Dear Queenie,

I’m getting ready to go to college and I have several universities to pick from. My first choice offers all the courses I want to take, but my older brother says he would be offended if I go there because it is his school’s biggest rival.

I don’t know whether it is more important to get the education I want or to keep peace in the family.

Queenie, what do you advise?—Undecided


I advise you not to let your brother’s pettiness keep you from getting the best education you can.

As for your brother, this advice is directed at him: GROW UP!!! Would you really let a silly school rivalry interfere with your sibling’s future? If so, you deserve whatever hurt feelings you suffer.

Dear Editor,

Last week I read an article in The Daily Herald with the headline “Academy focussing on ICT development.” This brought me back to my days at the academy, when phones and other electronic devices were prohibited. However, the school seems to have come a long way in embracing technology by implementing an online portal, where parents can track their child’s progress, and allowing students to Bring Your Own Device (BYOD). The school also plans to upgrade its Information Technology (IT) infrastructure to accommodate e-marking for CXC exams and implement a BYOD policy.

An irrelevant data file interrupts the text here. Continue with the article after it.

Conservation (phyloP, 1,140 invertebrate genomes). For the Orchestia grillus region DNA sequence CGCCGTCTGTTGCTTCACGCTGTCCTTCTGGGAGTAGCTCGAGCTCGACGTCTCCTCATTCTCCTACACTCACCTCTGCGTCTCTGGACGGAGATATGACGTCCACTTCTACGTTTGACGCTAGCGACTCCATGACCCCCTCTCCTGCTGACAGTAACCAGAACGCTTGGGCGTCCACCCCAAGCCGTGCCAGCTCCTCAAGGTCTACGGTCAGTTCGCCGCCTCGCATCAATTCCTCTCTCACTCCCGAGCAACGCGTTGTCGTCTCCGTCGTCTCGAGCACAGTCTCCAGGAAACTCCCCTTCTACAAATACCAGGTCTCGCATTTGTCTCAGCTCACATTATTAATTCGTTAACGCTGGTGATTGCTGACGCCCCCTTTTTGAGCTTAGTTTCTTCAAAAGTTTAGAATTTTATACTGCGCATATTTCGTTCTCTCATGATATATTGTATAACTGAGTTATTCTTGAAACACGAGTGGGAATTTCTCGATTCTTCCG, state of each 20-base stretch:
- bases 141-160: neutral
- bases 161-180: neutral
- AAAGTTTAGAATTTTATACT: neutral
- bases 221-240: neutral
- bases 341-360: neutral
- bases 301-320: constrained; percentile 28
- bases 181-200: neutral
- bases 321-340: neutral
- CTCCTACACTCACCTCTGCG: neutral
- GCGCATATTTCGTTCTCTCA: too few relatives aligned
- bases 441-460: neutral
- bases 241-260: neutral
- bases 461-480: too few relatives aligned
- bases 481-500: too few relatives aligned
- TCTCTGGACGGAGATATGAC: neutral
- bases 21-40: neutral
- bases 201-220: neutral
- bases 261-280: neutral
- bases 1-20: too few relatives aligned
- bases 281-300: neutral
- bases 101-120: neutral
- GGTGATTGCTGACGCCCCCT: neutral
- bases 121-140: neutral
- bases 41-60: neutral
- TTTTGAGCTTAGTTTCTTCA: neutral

These changes are welcomed, but I believe that more can be done at the secondary education level to prepare students for a career in IT. When students are in the second form, they are given a choice: Business or Science. I believe IT should be one of these choices. Information Technology (IT) is a science, but it is not taught as a science at St. Maarten Academy. Both business and science students get the same IT class. Students are taught as computer users, not IT professionals.